His favorite Florida writer, though, is novelist Marjorie Kinnan Rawlings. "I used The Yearling for 35 years in my Florida history classes. I think it's a book you can read as a kid and read again as an adult and always find something new."
Contact Colette Bancroft at [email protected] or (727) 893-8435. Follow @colettemb.
1. What is Mechanical Engineering?
Mechanical engineering is a discipline of engineering that applies the principles of physics and materials science for analysis, design, manufacturing, and maintenance of mechanical systems. It is the branch of engineering that involves the production and usage of heat and mechanical power for the design, production, and operation of machines and tools. It is one of the oldest and broadest engineering disciplines.
The engineering field requires an understanding of core concepts including mechanics, kinematics, thermodynamics, materials science, and structural analysis. Mechanical engineers use these core principles along with tools like computer-aided engineering and product lifecycle management to design and analyze manufacturing plants, industrial equipment and machinery, heating and cooling systems, transport systems, aircraft, watercraft, robotics, medical devices and more.
2. Which companies hire Mechanical Engineering graduates?
Black & Decker
Charles Stark Draper Laboratory, Inc.
Citigroup Global Operations and Technology Management
Department of Energy
Department of Defense
Dura-Cast Products, Inc.
Ford Motor Company
Florida Department of Transportation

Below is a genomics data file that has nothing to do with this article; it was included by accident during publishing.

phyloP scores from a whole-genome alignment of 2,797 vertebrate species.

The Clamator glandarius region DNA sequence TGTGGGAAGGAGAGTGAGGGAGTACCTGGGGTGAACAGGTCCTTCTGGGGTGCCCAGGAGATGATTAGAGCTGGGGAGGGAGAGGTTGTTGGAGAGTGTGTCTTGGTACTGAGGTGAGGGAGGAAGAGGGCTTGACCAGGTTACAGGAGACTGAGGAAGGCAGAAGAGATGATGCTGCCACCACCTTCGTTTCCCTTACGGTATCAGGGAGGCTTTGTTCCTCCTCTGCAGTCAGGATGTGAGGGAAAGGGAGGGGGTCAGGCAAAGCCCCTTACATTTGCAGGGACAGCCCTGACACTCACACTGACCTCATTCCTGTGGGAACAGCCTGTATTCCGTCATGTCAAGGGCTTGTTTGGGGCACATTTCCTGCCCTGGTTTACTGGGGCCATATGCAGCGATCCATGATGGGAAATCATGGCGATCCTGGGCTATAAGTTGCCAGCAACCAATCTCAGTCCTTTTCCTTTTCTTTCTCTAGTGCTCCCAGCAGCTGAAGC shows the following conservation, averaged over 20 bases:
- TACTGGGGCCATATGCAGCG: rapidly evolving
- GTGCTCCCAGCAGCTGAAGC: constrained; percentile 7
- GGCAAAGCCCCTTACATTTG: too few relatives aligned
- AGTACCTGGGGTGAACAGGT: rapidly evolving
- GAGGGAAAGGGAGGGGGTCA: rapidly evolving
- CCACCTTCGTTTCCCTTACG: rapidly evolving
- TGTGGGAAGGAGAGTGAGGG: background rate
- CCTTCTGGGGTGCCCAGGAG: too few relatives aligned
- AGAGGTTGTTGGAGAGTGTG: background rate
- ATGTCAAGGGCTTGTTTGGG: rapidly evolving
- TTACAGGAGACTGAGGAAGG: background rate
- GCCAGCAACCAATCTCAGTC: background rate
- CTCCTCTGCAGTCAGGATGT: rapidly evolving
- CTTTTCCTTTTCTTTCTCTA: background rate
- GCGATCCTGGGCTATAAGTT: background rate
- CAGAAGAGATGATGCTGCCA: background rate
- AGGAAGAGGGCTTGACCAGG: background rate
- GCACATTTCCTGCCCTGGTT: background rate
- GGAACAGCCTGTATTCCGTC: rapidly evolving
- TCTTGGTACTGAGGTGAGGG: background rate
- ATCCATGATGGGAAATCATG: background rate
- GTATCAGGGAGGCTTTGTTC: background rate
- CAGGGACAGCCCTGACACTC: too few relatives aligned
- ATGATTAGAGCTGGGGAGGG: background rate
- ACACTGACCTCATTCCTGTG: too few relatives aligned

Jabil Circuit, Inc.
Johnson and Johnson
Kennedy Space Center/NASA
Mitsubishi Power Systems Americas Motorola
Purina PetCare Company
Pall Aeropower Corporation
SIRIUS XM Radio
Sun Hydraulics Corporation
Tampa Armature Works
Tampa Bay Trane
The Boeing Company
The ENSER Corporation
The Mosaic Company
Toyota Motor Engineering & Manufacturing North America, Inc.
U.S. Air Force
U.S. Peace Corps
United States Postal Service
3. What is the typical salary for a graduate with a BS, MS, or PhD degree?
National median wage estimates of Mechanical Engineers stands at $40.48 an hour with the mean annual wage at $89,800. This information reflects percentile wage estimates for Mechanical Engineers in the latest May 2016 U.S. Bureau of Labor Statistics report (BLS).
According to the National Association of Colleges and Employers (NACE), the average starting salary for a BSME graduate in 2017 was $63,833. Graduates with a master's degree had an average starting salary of $71,149 and PhD graduates averaged $86,470.
Read more about Engineering's Occupational Outlook
Read more about Mechanical Engineering's Occupational Outlook
4. What is the current and future industry demand for Mechanical Engineers?
The total number of ME's that are employed in the U.S. according to the BLS national poll was 278,340. The U.S. Bureau of Labor Statistics latest projections of national employment taken in 2015 projected a 5% growth in mechanical engineering employment in the 2014-2024 time frame. Projections estimate a total of 292,100 Mechanical Engineers employed by 2024.
5. For the Bachelor of Science degree do I have to meet the FKL Capstone and Writing Intensive Exit requirements?